Product and tech team organisation varies based on dependencies, scope, size

By Jodie Hopperton


Los Angeles, California, United States


Technology and product go hand in hand for the most part. Most organisations map these two teams together to some extent, even if they are not entirely under the same proverbial roof. 

From the outside, product teams decide what to build and technology teams build it. But that is overly simplistic. Technology teams are responsible for architecting a stable yet agile organisation.

Product and tech teams often work hand in hand, yet they have different purviews and processes.
Product and tech teams often work hand in hand, yet they have different purviews and processes.

Product teams “build, measure, learn,” and product managers may work without the context of a larger tech stack. These differing points of view can lead to contention: Product wants to move quickly, technology wants to architect properly — so the end result is a slower build of external products or stacking up internal tech debt. 

Some organisations balance this by having a decision-maker who is able to make the trade-offs at a senior level. One executive once told me that it was essential otherwise any disagreements would need to be decided by the CEO — and that is not their role. 

Examples of a wide remit include the INMA Product and Tech Advisory Council’s John Kundert, chief product and technology officer (CPTO) at the Financial Times, and Julian Delany, chief technology officer/data and digital at News Corp Australia. While Julian’s title doesn’t specifically say product, it includes product in the remit.

One media company had a hybrid for a period, where the software development team sat with product, and architecture and PaaS remained separate. But when checking in for this blog post, they told me that they have moved everything under product. Not because it didn’t work per se, more because of a senior departure made an umbrella organisation make more sense.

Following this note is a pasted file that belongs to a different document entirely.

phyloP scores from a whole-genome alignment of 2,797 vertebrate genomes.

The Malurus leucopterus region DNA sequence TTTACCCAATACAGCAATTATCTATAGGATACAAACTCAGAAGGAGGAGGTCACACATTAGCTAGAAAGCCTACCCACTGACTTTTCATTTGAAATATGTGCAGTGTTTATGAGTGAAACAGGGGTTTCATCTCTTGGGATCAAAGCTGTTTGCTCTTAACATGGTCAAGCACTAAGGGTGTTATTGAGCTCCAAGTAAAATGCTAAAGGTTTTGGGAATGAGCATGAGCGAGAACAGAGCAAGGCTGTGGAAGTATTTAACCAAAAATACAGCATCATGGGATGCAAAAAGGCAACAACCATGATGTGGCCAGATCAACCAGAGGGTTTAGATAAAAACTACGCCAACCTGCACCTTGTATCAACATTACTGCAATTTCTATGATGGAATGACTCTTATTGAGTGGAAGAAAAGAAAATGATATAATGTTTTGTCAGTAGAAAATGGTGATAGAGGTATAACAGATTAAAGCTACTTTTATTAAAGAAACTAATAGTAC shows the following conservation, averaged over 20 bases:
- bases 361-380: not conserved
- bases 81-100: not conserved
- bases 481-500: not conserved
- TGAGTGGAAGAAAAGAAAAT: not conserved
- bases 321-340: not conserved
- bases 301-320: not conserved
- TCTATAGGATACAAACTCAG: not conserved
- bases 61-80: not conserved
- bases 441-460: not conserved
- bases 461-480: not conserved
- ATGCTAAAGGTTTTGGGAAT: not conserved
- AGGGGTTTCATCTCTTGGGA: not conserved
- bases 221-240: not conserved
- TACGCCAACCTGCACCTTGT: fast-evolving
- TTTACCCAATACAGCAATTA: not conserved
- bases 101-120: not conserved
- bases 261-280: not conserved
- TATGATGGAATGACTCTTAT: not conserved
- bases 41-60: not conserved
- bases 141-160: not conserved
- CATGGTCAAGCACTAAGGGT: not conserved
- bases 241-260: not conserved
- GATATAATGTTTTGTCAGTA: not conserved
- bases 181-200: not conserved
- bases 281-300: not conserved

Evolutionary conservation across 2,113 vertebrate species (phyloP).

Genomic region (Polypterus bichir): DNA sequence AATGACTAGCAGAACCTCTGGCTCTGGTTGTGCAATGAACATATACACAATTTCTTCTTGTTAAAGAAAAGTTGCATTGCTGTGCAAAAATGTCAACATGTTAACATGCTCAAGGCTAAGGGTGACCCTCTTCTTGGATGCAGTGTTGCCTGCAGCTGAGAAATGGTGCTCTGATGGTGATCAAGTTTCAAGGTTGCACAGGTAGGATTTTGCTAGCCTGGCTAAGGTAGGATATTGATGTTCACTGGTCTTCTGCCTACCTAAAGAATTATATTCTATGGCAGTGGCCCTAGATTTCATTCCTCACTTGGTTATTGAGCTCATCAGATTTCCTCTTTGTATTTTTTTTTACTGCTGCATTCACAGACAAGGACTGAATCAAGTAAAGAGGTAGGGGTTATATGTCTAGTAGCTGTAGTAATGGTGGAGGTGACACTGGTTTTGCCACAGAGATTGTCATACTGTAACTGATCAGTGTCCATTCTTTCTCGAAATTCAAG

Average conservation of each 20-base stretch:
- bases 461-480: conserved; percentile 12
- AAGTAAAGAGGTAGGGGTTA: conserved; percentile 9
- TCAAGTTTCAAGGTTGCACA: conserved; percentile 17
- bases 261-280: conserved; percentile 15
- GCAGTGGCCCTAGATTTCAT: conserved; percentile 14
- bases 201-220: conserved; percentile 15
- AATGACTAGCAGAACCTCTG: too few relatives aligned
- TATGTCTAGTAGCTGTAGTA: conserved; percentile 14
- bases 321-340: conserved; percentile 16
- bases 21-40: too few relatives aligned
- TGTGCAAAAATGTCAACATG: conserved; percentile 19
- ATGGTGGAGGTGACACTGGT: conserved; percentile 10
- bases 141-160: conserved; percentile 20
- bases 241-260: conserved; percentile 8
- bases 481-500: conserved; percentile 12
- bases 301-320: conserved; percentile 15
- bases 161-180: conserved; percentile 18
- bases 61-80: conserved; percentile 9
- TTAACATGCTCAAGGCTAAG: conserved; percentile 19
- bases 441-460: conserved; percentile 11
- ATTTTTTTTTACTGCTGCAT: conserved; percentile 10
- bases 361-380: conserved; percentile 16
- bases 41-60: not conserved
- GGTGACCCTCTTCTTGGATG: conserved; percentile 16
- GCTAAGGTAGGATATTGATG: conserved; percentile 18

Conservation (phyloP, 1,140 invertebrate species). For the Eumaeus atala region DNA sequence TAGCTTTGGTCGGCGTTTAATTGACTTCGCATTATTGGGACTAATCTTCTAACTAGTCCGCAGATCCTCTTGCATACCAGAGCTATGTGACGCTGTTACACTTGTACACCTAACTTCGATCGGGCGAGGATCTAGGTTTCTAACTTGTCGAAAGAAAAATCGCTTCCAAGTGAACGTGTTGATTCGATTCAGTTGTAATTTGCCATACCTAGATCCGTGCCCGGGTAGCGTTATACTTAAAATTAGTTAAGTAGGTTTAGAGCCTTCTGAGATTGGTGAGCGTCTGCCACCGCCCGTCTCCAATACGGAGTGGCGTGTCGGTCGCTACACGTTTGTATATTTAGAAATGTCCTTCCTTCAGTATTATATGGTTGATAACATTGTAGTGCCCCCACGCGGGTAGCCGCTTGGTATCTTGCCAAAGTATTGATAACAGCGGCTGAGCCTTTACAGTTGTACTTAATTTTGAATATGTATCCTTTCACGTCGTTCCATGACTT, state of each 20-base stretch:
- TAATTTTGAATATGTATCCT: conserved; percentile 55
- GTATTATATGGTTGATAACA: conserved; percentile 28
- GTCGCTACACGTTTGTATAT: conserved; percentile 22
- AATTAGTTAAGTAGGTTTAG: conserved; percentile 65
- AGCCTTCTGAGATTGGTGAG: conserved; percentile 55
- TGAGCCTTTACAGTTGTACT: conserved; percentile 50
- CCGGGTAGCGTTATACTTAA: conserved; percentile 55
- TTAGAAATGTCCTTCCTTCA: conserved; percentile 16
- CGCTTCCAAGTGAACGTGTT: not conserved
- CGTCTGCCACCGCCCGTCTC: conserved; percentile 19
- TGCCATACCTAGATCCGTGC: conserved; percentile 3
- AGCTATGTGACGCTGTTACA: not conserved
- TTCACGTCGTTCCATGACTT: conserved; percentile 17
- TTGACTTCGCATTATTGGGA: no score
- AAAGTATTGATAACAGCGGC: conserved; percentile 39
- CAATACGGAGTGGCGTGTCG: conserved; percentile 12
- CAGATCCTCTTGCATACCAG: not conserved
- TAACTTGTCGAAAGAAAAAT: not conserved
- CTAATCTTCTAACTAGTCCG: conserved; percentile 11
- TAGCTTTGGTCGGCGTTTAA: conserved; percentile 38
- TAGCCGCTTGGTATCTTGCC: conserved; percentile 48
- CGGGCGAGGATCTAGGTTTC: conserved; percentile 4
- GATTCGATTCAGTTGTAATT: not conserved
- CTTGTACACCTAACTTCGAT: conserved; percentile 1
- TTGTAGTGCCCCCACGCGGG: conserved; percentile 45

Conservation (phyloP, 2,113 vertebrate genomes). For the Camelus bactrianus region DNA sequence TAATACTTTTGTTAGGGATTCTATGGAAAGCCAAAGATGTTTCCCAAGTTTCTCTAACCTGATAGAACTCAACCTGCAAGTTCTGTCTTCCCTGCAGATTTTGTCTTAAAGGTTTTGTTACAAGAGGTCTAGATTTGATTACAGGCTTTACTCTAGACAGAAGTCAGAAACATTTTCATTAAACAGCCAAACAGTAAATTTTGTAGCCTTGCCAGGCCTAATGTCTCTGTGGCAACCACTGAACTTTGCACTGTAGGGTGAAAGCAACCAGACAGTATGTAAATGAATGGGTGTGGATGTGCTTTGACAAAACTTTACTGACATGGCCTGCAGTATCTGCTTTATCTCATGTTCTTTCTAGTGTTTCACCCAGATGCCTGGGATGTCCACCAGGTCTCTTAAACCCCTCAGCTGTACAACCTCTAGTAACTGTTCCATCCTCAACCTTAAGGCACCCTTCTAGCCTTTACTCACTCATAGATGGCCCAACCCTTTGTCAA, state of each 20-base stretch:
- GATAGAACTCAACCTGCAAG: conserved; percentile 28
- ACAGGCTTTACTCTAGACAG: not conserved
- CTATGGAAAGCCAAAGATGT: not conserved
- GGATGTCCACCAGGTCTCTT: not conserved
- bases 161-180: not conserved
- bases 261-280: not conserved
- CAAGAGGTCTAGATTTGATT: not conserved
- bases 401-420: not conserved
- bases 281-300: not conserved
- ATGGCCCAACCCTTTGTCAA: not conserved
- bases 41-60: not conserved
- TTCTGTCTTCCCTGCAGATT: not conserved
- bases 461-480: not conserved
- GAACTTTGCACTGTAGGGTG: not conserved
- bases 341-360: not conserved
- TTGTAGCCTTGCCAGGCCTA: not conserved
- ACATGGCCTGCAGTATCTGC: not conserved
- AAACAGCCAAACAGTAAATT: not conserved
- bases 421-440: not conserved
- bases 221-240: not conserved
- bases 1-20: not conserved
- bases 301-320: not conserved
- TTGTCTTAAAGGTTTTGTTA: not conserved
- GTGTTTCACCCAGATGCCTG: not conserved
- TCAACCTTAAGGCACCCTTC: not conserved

Other people I have spoken to have said that the roles need to be separate as they have different objectives and it is good to have a colleague to counterbalance. Also don’t forget that “tech” may also include internal systems (IT help desk) and areas such as cyber security. Keeping a company safe, up, and running will take priority over product development

Ultimately, some of the decision comes down to size. A larger organisation can support/justify more hierarchy. Smaller organisations have to be more nimble with the resources they have. 

It’s also worth noting here that the question of team organisation gets harder when discussing groups with multiple titles. Centralisation of resources, particularly around product and technology, makes a lot of sense. Why would you have multiple teams building similar things? 

Ultimately, this leads to slower overall development and a bloated tech stack that needs upkeep. However, centralising everything means losing some of the nuances of local brands. This is an area that I will dig into in more detail soon. 

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About Jodie Hopperton

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